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Wordless Wednesday Thumbnail Gallery

On Wednesdays all over the internet bloggers post a photo with no words to explain it. The idea is the photo says so much it doesn’t need a description.

Other Wordless Wednesday Contributors:

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Wordless Wednesday Thumbnail Gallery

On Wednesdays all over the internet bloggers post a photo with no words to explain it. The idea is the photo says so much it doesn’t need a description.

Other Wordless Wednesday Contributors:

In fact, all the children in your community have disappeared. Even those as young as five years old have vanished.

No, this is not the opening line in a science fiction story.  It isn’t fiction of any kind.  It’s the shocking truth.

The Reason You Walk’, a memoir by Wab Kinew

9780670069347In preparation for the launch of the Truth and Reconciliation Commission of Canada (TRC) in 2010, CBC tasked Wab Kinew with preparing news stories, accounts from residential school survivors.

He sat with his five-year old in his lap witnessing the crew tape his father’s account.  He realized his boy was the age kids were when taken from their families. He wondered how such a tiny child could survive a beating as his father had. He wondered how his child could survive for ten months without his parents.

He asked these questions of his TV audience.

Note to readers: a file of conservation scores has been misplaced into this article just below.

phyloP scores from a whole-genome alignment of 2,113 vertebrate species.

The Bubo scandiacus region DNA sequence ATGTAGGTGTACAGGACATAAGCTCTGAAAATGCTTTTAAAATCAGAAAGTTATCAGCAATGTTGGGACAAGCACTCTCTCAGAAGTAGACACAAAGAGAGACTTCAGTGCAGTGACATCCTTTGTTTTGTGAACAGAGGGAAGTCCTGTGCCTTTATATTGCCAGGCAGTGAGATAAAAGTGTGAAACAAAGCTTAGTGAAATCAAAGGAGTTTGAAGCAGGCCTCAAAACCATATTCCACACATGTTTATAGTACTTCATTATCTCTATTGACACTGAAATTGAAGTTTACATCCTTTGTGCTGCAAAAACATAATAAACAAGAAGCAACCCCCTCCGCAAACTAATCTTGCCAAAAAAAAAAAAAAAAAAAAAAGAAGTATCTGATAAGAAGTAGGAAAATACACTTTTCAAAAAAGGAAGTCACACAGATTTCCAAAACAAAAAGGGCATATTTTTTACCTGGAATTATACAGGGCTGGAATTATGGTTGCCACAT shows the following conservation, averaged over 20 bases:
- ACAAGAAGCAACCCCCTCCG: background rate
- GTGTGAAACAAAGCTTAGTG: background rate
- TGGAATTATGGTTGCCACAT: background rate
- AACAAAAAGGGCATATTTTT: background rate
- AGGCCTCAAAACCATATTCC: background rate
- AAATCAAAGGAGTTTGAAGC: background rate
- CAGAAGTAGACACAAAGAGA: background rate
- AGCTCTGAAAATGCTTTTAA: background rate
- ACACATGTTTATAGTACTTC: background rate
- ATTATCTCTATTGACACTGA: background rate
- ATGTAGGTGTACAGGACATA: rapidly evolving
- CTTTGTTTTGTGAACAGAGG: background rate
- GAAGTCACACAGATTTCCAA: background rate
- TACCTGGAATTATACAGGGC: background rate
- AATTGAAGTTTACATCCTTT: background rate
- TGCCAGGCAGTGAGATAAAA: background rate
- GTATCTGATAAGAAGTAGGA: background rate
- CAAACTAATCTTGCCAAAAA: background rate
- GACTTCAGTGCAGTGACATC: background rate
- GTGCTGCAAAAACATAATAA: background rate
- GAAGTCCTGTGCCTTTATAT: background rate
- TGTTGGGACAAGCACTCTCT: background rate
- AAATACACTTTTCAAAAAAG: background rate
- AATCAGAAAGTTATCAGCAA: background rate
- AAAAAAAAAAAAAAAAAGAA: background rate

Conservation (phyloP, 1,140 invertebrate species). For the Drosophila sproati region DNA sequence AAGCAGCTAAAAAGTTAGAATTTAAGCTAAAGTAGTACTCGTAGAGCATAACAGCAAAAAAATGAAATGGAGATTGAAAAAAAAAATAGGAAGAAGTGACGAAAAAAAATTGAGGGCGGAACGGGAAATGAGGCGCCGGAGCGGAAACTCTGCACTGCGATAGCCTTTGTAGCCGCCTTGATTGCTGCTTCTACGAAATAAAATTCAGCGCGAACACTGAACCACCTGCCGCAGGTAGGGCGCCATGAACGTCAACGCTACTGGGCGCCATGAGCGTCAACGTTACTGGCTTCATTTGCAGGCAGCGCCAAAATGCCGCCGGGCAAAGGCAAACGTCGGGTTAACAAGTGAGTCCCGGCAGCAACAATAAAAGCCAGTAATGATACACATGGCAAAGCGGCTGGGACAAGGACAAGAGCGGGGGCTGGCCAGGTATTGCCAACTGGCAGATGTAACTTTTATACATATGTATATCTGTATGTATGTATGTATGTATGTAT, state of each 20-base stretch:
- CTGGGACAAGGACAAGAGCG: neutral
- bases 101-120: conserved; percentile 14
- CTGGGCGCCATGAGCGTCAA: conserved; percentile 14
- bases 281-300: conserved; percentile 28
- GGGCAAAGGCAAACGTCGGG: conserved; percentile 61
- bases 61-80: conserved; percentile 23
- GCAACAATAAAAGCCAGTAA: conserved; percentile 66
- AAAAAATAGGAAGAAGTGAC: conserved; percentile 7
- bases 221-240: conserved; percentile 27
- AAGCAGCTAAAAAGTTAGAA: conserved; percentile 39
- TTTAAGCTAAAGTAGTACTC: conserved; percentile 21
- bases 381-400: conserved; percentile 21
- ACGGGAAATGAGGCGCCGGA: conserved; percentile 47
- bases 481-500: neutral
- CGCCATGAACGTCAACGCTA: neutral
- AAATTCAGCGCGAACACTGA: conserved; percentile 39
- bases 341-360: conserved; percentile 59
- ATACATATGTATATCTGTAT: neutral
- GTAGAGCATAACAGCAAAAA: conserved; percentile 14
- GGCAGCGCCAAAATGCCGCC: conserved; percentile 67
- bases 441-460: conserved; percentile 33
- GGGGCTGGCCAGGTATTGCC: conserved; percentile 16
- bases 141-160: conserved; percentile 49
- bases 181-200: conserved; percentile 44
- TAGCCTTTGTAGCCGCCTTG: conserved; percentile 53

Indigenous people responded that the story did justice to their experiences. Non-Indigenous people said it helped them relate to the residential school experience, that … they were delivered to a place where they asked themselves what they would do if their children disappeared, or what would happen if all the children in their neighbourhood vanished.

I asked myself these questions

Why, I’d go straight to the authorities for help, right? But what if going to the authorities wouldn’t get my five-year old back? What if the authorities were implicit in the system that stole my child, all the children in my neighbourhood?  What if the authorities had knowingly aided and abetted church and government officials in a scheme of assimilation?

Wab Kinew believes … asking these questions is the beginning of building empathy, and empathy is the beginning of reconciliation.
_________

I’ve just finished reading Part One – Oshkaadizid (Youth).  On now to Part Two – Kiizhewaadizid (Living a Life of Love, Kindness, Sharing and Respect).

I’m learning so much.

Related Stories

  • Globe & Mail Review by Carleigh Baker, October 2015. “The philosophy of forgiveness instilled in Wab Kinew by his father is evident in The Reason You Walk.”
  • Why is the TRC Important to Canadians? “… Residential Schools are a part of our shared history, a history that is not well understood by many.”

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